Would the charge of adultery in a court of law be rendered moot by the innovation of same-sex marriage? Recently a U.S. Army general was court martialed on charges having to do with an adulterous affair with a junior female officer. But the Pentagon recognizes same-sex marriage. This raises the question of whether it would proceed in a similar case if the person so charged was in a same-sex union. That is, would the Pentagon be willing to argue in court that persons in a same-sex union are capable of committing adultery? If A is the same as B and B is the same as C, then A must be the same as C. If a heterosexual marriage is the legal equivalent of a same-sex marriage, and if a same-sex marriage considers marital fidelity to be entirely subjective, defined exclusively by its partners, then it would seem that equity requires that such a definition be applied to heterosexual unions. The state should have no scruple in the matter. Thus, unless the Pentagon is willing to proceed with adultery charges in any court martial involving an officer in a same-sex union, it should cease bringing such charges against persons in heterosexual unions.
written by Myshkin, May 19, 2014
I suppose to support Mr. Reilly one would "have to buy the book", but I already know more than enough to reject these immoralities and to support political candidates who reject them as well. So despite my desire to be supportive, I won't be buying the book. Instead I'll give the money to a candidate who opposes these things in the upcoming midterm election.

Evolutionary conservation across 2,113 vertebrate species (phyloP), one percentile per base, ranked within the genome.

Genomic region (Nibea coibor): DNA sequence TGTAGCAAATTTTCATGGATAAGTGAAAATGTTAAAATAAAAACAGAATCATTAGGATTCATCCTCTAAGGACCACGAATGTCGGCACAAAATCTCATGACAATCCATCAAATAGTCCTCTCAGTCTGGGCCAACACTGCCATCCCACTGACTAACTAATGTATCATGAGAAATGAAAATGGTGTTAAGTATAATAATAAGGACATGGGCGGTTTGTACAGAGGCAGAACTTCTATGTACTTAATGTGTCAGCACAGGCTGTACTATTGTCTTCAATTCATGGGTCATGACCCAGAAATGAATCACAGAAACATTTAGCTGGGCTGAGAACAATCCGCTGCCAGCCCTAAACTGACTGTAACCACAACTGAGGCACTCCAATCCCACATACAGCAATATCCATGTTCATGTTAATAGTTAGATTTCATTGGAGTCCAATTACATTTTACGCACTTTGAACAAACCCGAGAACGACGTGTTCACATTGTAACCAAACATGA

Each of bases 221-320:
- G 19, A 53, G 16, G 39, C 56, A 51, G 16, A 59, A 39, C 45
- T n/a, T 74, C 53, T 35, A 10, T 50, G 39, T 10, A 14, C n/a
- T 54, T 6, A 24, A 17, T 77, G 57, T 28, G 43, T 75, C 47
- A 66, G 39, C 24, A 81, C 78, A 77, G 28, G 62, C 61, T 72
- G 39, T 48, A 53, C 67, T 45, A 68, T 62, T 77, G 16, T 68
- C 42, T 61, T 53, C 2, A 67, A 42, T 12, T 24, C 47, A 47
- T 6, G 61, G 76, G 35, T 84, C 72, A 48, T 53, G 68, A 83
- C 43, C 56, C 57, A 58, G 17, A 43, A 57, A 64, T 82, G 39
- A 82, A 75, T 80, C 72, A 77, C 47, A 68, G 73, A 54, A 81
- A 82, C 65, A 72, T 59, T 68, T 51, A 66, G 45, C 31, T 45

written by Michael Paterson-Seymour, May 19, 2014
Miss Anscombe was prescient, when she wrote in her 1958 paper, Modern Moral Philosophy, “In present-day philosophy an explanation is required how an unjust man is a bad man, or an unjust action a bad one; to give such an explanation belongs to ethics; but it cannot even be begun until we are equipped with a sound philosophy of psychology. For the proof that an unjust man is a bad man would require a positive account of justice as a “virtue.” This part of the subject-matter of ethics, is however, completely closed to us until we have an account of what type of characteristic a virtue is – a problem, not of ethics, but of conceptual analysis – and how it relates to the actions in which it is instanced: a matter which I think Aristotle did not succeed in really making clear.”